“Clearly, the discovery of miRNAs has led to exciting opportunities for cancer therapy and diagnosis. Their regulation of key molecules and signaling pathways involved in cancer-related processes as well as their stability in body fluids further reinforce their attractiveness as therapeutic targets and biomarkers in cancer,” Dr. Morin concludes. “While several hurdles, including efficient delivery and potential off-target effects, remain to be surpassed before miRNA-based therapies reach the clinic, recent advances in the field warrant a closer look at the potential roles that these molecules could play in cancer.”
As a service to the scientific community the content of the entire issue is freely available at http://iospress.metapress.com/content/n27m08605mw3/?p=2e6176b95b7e4929834c1e973d9f450f&pi=0.
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MiRNAs in Cancer: Non-coding RNAs as Appealing Biomarkers for Malignancy
Guest Editor: Pier Jr Morin
Cancer Biomarkers, Volume 11, Issue 6 (December 2012). Published by IOS Press.
Full text of the articles in the issue is available to credentialed journalists. Content is freely available at http://iospress.metapress.com/content/n27m08605mw3/?p=2e6176b95b7e4929834c1e973d9f450f&pi=0. Contact Daphne Watrin, IOS Press at +31 20 688 3355, email@example.com for additional information. Journalists wishing to interview the authors may also contact Guest Editor: Dr. Pier Jr Morin at + 1 506 858 4355 or firstname.lastname@example.org.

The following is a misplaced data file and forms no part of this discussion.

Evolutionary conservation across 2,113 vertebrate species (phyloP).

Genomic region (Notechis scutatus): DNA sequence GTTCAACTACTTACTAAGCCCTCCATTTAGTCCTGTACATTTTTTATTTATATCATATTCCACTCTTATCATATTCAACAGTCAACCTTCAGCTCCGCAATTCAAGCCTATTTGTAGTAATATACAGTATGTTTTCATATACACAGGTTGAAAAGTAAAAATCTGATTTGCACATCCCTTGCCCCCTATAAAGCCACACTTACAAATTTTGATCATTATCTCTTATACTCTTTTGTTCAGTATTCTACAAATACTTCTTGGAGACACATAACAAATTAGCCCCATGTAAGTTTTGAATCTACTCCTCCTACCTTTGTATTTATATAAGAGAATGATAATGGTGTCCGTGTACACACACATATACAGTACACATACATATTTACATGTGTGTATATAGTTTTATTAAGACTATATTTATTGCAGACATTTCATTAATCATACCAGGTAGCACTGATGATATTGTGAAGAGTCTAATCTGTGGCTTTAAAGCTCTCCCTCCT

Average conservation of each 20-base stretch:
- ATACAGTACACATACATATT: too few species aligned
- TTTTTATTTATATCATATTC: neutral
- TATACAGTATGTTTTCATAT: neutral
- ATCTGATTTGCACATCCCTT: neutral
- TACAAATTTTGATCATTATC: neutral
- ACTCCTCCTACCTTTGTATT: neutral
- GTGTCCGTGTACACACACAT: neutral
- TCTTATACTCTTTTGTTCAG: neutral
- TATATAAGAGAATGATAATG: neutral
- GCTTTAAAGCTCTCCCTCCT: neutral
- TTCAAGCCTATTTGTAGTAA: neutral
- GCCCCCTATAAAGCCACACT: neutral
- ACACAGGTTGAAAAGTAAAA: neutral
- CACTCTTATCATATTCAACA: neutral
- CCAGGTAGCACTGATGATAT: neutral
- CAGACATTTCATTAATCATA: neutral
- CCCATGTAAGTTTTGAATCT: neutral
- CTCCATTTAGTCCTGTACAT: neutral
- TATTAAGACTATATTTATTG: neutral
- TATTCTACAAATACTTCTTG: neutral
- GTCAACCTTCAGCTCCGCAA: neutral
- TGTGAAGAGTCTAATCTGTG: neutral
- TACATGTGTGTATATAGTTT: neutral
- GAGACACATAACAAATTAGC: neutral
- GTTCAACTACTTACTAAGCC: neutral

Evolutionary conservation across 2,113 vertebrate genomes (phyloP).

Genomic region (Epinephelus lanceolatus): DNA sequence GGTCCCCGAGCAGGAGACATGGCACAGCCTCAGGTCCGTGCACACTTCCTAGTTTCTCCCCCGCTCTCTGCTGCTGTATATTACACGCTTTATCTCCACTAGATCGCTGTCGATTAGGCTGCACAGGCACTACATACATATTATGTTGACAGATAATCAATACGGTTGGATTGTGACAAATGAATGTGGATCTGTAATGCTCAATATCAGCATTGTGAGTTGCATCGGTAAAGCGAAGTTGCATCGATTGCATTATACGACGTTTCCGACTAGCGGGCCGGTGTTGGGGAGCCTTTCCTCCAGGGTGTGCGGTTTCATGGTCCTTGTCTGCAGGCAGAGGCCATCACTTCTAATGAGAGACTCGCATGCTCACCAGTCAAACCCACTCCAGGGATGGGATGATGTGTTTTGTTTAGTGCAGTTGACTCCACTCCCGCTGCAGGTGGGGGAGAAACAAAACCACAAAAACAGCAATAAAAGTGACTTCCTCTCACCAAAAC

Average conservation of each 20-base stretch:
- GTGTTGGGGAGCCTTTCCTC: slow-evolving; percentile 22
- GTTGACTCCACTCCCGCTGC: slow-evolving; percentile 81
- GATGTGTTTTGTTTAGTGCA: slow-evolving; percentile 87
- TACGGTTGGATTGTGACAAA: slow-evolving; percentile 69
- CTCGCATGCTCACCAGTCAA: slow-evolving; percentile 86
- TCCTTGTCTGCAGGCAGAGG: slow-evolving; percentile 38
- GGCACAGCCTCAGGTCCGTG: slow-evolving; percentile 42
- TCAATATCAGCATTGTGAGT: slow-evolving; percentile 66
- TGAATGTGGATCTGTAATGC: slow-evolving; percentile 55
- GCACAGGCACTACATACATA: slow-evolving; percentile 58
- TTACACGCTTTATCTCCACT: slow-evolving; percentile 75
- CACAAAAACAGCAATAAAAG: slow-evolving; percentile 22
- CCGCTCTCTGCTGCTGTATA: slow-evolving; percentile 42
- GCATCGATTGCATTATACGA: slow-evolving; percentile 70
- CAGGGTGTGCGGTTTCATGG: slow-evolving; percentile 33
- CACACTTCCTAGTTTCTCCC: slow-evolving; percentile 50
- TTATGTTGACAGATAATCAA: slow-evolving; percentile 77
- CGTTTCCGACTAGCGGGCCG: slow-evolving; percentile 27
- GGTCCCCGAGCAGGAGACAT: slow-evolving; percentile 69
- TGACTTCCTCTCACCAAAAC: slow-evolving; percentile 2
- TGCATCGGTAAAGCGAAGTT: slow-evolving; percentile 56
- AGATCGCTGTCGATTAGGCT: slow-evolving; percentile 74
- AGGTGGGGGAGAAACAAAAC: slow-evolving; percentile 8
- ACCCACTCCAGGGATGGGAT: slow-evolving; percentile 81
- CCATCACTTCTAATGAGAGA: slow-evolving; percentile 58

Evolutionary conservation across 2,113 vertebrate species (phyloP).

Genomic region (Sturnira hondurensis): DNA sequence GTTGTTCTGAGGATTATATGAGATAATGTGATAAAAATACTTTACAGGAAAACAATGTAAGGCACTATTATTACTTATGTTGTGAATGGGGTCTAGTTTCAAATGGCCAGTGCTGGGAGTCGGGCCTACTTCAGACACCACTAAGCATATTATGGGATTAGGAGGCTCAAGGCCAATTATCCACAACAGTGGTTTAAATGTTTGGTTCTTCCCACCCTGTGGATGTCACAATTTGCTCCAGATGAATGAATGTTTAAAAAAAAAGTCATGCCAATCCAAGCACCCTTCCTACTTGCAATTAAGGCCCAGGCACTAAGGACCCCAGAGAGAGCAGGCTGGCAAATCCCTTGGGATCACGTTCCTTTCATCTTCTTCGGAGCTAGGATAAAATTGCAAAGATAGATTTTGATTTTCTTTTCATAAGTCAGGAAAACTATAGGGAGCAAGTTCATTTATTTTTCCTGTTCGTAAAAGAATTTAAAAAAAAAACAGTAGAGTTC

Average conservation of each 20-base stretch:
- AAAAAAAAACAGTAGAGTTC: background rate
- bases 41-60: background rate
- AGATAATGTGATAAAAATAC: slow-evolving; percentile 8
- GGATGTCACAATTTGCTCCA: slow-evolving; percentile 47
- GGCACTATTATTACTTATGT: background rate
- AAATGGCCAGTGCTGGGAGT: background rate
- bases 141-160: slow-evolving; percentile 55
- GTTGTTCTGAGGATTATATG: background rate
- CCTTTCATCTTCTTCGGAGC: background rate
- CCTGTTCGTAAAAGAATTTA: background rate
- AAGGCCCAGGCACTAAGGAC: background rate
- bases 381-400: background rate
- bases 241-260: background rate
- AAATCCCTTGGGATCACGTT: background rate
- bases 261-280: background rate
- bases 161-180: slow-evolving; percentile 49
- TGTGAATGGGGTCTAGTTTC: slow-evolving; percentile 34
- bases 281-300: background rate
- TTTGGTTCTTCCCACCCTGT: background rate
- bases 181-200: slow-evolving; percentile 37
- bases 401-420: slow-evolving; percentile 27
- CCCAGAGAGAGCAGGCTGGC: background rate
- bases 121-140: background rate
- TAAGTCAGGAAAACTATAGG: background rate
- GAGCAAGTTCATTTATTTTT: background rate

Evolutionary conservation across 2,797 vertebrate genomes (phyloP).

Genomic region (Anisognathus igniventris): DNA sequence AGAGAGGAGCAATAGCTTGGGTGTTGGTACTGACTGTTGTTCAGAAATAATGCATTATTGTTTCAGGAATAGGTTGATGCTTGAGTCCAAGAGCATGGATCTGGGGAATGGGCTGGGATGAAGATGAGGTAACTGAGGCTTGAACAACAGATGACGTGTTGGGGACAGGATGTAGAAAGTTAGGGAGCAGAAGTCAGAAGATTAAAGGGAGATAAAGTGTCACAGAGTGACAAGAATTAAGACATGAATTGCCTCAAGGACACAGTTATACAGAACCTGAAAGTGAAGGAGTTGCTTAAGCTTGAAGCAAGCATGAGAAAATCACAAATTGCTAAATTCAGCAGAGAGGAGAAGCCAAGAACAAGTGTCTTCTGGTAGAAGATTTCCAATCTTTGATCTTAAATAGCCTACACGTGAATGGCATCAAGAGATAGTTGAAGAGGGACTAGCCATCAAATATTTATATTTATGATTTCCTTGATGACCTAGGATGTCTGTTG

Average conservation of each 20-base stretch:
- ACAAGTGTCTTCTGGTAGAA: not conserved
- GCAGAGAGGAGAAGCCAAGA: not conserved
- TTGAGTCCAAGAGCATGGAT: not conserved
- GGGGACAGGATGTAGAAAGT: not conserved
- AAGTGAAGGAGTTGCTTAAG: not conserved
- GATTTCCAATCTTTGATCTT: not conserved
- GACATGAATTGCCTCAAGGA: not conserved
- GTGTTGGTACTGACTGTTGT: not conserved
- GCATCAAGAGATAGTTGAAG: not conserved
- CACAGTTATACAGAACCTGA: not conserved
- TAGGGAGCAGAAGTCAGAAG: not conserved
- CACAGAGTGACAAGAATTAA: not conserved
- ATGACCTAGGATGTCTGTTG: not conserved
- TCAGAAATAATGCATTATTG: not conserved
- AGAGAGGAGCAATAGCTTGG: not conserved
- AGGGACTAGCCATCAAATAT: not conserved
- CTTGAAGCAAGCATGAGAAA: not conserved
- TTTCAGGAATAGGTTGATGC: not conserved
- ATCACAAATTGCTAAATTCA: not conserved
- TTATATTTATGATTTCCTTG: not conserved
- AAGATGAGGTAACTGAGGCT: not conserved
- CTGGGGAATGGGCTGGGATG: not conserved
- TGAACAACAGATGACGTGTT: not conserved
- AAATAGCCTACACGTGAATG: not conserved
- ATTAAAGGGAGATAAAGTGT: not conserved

Table of Contents:
Editorial: MiRNAs in Cancer: Non-coding RNAs as Appealing Biomarkers for Malignancy
Pier Jr Morin
The Value of MiRNA in Diagnosing Thyroid Cancer: A Systematic Review
L. Lodewijk, A.M. Prins, J.W. Kist, G. Valk, O. Kranenburg, I.H.M. Borel Rinkes, M.R. Vriens
MicroRNA Expression in Colorectal Cancer
Niamh M. Hogan, Myles R. Joyce and Michael J. Kerin
MiRNAs as Important Drivers of Glioblastomas: A No-brainer?
André Odjélé, Dhany Charest and Pier Jr Morin
MicroRNA in Non-melanoma Skin Cancer
Michael Sand, Daniel Sand, Peter Altmeyer and Falk G. Bechara
MicroRNAs as Promising Biomarkers for Gastric Cancer
Fang Wang, Guo-Ping Sun, Yan-Feng Zou, Ji-Qing Hao, Fei Zhong, Wen-Jun Ren
MicroRNAs and Breast Cancer Malignancy: An Overview of MiRNA-regulated Cancer Processes Leading to Metastasis
Jason Harquail, Sami Benzina and Gilles A. Robichaud
ABOUT CANCER BIOMARKERS
Concentrating on molecular biomarkers in cancer research, Cancer Biomarkers (www.iospress.nl/journal/cancer-biomarkers) publishes original research findings and solicited reviews on the identification of markers associated with the disease processes whether or not they are an integral part of the pathological lesion. The disease markers may include, but are not limited to, genomic, epigenomic, proteomics, cellular and morphologic, and genetic factors predisposing to the disease, or indicating the occurrence of the disease. Studies on these factors or biomarkers, either in altered forms, abnormal concentrations, or with abnormal tissue distribution leading to disease causation are published.